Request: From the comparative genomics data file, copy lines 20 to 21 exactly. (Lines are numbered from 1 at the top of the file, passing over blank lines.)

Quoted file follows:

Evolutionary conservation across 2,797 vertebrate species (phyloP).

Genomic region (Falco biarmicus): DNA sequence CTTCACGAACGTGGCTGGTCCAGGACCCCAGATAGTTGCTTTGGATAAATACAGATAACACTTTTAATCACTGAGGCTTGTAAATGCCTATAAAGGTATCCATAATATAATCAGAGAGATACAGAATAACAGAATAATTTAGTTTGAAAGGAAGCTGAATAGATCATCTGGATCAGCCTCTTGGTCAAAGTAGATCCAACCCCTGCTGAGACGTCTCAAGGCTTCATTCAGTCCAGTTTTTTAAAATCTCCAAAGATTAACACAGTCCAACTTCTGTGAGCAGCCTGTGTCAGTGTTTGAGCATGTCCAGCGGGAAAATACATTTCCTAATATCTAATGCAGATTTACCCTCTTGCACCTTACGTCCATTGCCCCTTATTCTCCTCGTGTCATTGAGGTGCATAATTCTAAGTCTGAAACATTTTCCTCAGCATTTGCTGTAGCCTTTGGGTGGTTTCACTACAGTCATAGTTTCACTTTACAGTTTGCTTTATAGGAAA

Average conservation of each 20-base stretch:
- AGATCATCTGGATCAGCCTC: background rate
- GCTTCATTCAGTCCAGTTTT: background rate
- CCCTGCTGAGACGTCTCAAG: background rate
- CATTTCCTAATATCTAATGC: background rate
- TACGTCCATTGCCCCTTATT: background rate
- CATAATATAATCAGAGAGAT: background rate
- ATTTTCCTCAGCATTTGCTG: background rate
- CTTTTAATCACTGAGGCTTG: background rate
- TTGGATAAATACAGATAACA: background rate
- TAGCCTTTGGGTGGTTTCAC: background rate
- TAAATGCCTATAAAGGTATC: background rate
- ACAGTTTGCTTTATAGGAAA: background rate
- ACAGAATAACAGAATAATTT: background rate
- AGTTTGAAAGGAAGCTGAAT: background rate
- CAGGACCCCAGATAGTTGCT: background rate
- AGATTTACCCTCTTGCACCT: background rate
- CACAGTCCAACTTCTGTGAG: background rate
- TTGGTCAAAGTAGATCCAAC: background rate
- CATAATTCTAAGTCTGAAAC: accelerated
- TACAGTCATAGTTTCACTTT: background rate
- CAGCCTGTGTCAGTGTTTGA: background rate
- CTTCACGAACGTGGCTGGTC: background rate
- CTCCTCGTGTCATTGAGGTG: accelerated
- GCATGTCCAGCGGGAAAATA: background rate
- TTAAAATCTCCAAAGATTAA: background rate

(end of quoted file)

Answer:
- CACAGTCCAACTTCTGTGAG: background rate
- TTGGTCAAAGTAGATCCAAC: background rate